Does Homeowners Insurance Cover Sinkholes?


WRITTEN BY: Mark Romero

UPDATED: DECEMBER 27, 2022 | 2 MIN READ

Sinkholes aren’t necessarily something you have to worry about until a sinkhole collapses. No one wants to think about something like that occurring, but it does happen, and you don’t want to be in a position where it does happen and you don’t have sinkhole insurance coverage.

Sinkholes don’t happen overnight. It usually takes some time before they collapse. For a sinkhole to collapse, groundwater must slowly dissolve the rock below the land surface until it can no longer support the weight of the land surface. This causes the land surface to collapse, resulting in a hole in the ground. It can be terrifying to watch, especially if it’s happening on your property.

Sinkholes don’t often happen in the United States, but they can be catastrophic when it does. Sinkhole activity is more likely seen in Florida, Alabama, Missouri, Kentucky, Texas, Pennsylvania, and Tennessee.

Sinkhole insurance isn’t something that comes automatically with your coverage. Instead, you can add sinkhole insurance coverage coverage for an additional premium.

Sinkhole Homeowner’s Coverage

A standard homeowners insurance policy won’t include earth movements such as earthquakes, landslides, sinkholes, and mudslides. If you live in an area with these problems, you can add sinkhole loss coverage to your policy.

This addition to your home insurance policy would include damage from sinkholes. It may provide personal property coverage for items in your dwelling at the time of the loss. The coverage may allow you to replace your personal belongings, repair your home, or rebuild up to your coverage limit. The coverage could also include repairing your home’s foundation and stabilizing the land so you won’t end up with another sinkhole.

To file your claim with your insurance provider, you must show proof that your home sustained structural damage or may collapse due to a sinkhole.

What is Sinkhole Coverage Vs. Catastrophic Ground Cover Collapse Coverage?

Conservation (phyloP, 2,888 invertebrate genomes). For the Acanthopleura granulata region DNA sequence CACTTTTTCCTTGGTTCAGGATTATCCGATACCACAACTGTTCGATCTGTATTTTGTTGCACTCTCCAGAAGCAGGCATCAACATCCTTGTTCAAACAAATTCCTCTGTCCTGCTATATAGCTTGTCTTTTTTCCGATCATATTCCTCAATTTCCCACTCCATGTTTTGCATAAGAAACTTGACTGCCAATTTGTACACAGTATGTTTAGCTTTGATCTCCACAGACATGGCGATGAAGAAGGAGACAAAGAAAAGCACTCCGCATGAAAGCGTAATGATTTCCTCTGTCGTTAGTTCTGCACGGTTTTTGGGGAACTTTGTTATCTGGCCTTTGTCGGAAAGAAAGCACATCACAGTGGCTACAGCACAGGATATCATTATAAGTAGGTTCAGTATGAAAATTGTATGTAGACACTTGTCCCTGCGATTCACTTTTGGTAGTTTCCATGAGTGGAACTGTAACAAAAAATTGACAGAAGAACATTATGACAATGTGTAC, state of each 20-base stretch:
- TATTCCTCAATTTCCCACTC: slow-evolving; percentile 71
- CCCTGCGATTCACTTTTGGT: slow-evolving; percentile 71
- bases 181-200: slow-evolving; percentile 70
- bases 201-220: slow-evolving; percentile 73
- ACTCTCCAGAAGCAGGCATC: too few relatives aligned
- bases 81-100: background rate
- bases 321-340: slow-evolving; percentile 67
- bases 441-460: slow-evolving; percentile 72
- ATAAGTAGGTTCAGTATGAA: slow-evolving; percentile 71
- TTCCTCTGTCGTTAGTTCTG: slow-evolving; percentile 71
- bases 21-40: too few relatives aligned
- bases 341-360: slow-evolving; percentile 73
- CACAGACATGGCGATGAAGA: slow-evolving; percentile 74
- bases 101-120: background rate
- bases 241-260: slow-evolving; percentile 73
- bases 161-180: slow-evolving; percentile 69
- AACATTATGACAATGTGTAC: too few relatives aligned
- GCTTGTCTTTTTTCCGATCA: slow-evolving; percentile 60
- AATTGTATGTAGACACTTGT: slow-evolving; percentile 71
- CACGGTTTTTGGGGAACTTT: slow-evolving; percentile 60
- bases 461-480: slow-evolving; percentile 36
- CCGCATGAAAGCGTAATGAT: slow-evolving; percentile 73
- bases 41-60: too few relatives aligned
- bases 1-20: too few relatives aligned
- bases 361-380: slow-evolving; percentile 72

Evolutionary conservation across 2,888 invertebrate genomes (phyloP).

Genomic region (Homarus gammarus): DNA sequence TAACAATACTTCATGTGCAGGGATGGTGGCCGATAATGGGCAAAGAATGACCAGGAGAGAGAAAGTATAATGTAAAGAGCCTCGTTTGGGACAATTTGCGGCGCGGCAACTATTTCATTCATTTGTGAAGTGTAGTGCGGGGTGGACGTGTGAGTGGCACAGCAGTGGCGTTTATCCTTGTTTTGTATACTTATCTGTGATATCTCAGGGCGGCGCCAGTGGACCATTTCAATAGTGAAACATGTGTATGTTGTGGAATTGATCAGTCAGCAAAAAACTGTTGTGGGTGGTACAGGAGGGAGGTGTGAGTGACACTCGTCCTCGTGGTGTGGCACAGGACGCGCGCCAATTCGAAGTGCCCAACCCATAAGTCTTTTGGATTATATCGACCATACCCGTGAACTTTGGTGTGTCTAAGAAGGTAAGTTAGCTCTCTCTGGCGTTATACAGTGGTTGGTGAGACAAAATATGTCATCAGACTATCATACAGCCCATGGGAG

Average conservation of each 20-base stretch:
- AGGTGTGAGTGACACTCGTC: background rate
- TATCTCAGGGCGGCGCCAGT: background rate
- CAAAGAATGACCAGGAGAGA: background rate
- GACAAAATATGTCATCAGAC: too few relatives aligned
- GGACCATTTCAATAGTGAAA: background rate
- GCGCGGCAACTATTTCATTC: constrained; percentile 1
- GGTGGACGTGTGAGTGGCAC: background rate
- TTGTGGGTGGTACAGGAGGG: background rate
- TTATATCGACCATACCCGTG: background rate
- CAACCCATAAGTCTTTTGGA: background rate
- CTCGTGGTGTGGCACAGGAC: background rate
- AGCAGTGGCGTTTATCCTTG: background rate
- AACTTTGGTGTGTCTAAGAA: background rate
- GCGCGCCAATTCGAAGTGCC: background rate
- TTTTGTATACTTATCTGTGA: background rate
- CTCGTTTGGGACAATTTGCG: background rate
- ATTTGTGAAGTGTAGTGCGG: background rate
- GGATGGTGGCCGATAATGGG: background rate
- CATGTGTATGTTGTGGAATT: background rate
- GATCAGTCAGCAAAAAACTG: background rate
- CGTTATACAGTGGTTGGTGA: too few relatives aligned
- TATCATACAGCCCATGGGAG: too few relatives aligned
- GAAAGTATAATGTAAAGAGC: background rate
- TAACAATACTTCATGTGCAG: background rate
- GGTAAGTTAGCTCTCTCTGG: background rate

If you live in Florida, they require you to provide “catastrophic ground cover collapse coverage” as part of your standard homeowners insurance policy. But this is different from sinkhole coverage. Certain conditions must be met by catastrophic ground cover collapse coverage.

  • Catastrophic ground cover collapse is described as geological activity that results in the following conditions:
  • A hole in the ground cover is visible to the naked eye.
  • The abrupt collapse of the ground.
  • Damage to a principal building, including the foundation of the building.
  • The building is being condemned and ordered to be vacated by a government agency authorized by law.

You could make a claim on your homeowners insurance coverage for catastrophic ground cover collapse, but only if you meet all four requirements. Sinkholes would also have to meet all four conditions. Florida is the only state that requires that you have this as part of your homeowners policy.

Florida insurance companies may also require sinkhole coverage as an add-on to your policy. Still, they may require an inspection of your home. Based on that inspection, they could decline to provide you with coverage.

How Much Does Sinkhole Insurance Cost?

The cost depends on the specific details of your property and the state you live in. Sinkhole insurance isn’t cheap, but it can be invaluable if you ever find yourself in the position to experience a sinkhole.

Sinkhole insurance coverage may require a percentage deductible between 1% to 10% of your home’s coverage limit. For example, if you have coverage of $300,000 and you have a 10% deductible, you will be responsible for $30,000 of costs.

How At Risk Am I For Sinkhole Damage?

Only some states will experience sinkholes. There are plenty of natural disasters that happen more often than sinkholes. The states where sinkholes are more common include: